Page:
“I feel better after getting out of the water compared to how I feel before I get in,” says California swimmer Steven Munatones. “It does not matter what time I swim or where. It could be early in the morning, mid-day or later at afternoon – or even at night in pitch darkness; swimming is simply a great invigorator.
I could swim in the warm waters of the Cayman Islands or in the cool waters of Aquatic Park in San Francisco Bay, I feel better prepared for the worldly pressures and issues that we face on dryland. Being in, on or under water as Dr. Wallace J. Nichols has described in his New York Times best-selling book, Blue Mind*, can lead to a more creative mind.
I swim in the early morning with the same group of swimmers for over 15 years in Seal Beach. Some days, it is hard to get up and some days, I get up quite easily. But we swim together and then all feel individually and collectively better after we get out. Right after swimming, I try to write my most important bits and pieces of the day or taking my most important calls of the day. But throughout the day, it is also uplifting to share communications – calls or emails – with swimmers around the world. It is great to read and learn from swimmers in different countries and of all ages.”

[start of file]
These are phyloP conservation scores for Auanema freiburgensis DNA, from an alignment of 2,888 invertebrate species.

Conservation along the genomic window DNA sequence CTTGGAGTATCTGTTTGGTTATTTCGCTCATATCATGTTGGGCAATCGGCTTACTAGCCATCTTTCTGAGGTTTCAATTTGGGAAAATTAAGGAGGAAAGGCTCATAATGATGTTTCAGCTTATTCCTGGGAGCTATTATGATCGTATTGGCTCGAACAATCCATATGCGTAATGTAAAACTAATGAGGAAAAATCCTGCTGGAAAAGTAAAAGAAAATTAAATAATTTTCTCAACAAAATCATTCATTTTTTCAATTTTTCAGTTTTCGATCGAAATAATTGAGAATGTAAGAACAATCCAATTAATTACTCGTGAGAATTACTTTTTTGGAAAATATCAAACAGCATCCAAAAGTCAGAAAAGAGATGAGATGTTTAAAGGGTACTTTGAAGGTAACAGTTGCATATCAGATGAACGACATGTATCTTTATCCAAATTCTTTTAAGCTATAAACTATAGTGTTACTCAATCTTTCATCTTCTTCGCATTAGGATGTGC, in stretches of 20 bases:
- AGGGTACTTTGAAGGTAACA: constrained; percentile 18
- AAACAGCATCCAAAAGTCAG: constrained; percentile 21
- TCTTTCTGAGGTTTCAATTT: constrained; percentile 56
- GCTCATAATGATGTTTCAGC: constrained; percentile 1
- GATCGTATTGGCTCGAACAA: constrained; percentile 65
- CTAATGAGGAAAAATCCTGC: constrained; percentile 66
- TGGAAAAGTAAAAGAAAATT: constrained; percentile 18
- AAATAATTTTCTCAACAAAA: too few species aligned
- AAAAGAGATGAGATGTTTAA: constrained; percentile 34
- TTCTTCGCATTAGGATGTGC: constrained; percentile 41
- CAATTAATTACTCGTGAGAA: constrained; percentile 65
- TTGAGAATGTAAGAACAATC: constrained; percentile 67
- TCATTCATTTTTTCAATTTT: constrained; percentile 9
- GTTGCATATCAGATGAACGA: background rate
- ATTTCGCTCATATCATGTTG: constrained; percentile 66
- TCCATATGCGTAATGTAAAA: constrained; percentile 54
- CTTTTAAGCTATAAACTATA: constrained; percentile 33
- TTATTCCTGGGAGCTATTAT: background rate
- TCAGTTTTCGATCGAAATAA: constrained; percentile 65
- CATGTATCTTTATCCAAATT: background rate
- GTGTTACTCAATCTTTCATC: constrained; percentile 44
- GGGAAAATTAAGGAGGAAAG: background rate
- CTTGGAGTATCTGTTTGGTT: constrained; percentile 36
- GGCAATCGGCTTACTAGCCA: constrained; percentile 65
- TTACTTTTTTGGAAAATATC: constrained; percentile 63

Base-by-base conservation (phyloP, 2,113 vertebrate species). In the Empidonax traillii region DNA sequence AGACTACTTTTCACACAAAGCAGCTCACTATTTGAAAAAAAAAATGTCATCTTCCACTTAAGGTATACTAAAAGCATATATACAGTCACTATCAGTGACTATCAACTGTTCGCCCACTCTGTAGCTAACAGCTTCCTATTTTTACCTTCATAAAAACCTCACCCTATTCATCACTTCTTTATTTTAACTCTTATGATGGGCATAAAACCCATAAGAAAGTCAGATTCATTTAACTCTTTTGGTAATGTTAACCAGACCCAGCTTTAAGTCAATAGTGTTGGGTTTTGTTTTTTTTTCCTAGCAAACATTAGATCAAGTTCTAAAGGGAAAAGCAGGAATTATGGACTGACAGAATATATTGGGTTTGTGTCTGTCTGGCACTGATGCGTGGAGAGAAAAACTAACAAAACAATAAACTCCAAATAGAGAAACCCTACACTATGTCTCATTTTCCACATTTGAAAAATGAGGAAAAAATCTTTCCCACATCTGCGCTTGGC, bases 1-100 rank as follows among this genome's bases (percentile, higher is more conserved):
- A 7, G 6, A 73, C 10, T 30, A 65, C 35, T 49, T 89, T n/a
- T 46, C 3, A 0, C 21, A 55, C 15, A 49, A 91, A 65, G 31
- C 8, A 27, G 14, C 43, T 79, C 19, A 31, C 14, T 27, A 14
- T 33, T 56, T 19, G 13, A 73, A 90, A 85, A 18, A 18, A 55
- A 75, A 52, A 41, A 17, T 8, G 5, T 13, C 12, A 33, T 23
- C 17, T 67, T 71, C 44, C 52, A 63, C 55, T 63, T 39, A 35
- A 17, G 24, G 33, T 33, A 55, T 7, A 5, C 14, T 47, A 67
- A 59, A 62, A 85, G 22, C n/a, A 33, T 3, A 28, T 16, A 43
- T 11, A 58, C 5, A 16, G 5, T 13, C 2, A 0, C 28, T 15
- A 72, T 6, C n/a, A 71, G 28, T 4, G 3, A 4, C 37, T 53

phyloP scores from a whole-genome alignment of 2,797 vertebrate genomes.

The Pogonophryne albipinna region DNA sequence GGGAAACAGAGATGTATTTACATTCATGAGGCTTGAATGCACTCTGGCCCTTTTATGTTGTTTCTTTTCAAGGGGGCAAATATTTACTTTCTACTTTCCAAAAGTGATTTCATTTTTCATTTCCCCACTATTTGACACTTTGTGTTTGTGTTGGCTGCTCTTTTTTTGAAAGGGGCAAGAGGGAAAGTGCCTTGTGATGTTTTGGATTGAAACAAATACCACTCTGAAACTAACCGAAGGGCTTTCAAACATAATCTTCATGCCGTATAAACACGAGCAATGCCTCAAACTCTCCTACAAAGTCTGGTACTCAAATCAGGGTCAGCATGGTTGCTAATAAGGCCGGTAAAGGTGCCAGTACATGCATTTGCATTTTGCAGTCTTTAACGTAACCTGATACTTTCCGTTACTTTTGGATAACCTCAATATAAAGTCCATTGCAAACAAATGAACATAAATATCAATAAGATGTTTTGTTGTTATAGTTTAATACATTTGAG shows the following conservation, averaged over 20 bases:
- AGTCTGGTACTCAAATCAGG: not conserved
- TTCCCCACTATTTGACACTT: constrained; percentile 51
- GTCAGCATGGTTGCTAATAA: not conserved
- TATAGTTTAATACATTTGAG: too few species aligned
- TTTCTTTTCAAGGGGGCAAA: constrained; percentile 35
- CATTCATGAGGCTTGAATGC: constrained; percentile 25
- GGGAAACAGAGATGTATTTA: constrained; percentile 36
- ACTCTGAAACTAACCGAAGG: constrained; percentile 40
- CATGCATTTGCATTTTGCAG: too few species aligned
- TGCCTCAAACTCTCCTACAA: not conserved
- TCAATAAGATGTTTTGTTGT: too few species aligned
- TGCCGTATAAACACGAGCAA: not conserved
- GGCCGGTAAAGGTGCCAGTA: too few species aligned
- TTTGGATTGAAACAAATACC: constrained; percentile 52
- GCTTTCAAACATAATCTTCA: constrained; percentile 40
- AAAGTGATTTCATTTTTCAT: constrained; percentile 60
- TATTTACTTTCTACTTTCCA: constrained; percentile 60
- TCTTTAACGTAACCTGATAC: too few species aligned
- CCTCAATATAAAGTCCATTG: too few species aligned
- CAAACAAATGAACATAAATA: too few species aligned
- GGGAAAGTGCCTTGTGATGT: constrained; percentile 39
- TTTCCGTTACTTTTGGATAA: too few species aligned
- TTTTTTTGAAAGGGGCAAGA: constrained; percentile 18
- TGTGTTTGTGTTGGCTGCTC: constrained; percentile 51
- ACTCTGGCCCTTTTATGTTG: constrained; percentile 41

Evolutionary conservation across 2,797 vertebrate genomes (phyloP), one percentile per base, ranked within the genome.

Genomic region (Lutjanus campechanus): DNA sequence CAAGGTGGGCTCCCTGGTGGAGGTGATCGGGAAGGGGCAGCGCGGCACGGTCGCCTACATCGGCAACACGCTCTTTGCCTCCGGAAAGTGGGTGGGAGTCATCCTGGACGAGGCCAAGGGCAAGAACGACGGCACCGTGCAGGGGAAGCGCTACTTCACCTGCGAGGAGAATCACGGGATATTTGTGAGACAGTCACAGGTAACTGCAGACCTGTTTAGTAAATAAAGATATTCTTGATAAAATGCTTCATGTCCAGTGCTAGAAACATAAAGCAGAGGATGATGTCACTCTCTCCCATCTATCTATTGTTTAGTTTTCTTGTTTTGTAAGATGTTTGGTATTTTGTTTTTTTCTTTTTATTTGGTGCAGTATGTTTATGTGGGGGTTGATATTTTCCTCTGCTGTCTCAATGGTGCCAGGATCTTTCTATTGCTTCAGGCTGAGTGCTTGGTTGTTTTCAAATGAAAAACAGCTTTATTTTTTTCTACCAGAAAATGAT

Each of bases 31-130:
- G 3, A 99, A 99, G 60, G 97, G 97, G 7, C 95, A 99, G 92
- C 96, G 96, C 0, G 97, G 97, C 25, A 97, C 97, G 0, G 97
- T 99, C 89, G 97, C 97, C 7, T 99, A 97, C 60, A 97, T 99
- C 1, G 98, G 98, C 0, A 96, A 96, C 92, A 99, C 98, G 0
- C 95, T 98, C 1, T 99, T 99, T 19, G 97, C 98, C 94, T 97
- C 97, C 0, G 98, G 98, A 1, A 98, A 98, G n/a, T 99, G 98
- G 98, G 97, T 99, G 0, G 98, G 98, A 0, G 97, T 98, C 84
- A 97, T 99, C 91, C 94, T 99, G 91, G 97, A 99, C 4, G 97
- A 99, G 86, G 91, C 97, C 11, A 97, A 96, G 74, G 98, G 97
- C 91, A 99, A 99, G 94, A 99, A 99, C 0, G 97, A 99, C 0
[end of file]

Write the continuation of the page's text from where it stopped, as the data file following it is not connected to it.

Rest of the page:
“After getting out of the water, this is an opportune time to do something creative,” recommends Dr. Nichols.
“It can be something like calling your mother, making a presentation, or drafting a chapter in your book. The water positively impacts our lives in a variety of ways. Our relationship with the water can be anything from swimming or diving in the ocean to walking along a river or taking a bath.
Photo is from the Dead Sea Swim between Jordan and Israel.
* Blue Mind: The Surprising Science That Shows How Being Near, In, On, or Under Water Can Make You Happier, Healthier, More Connected, and Better at What You Do by Dr. Wallace J. Nichols.
Copyright © 2016 by World Open Water Swimming Association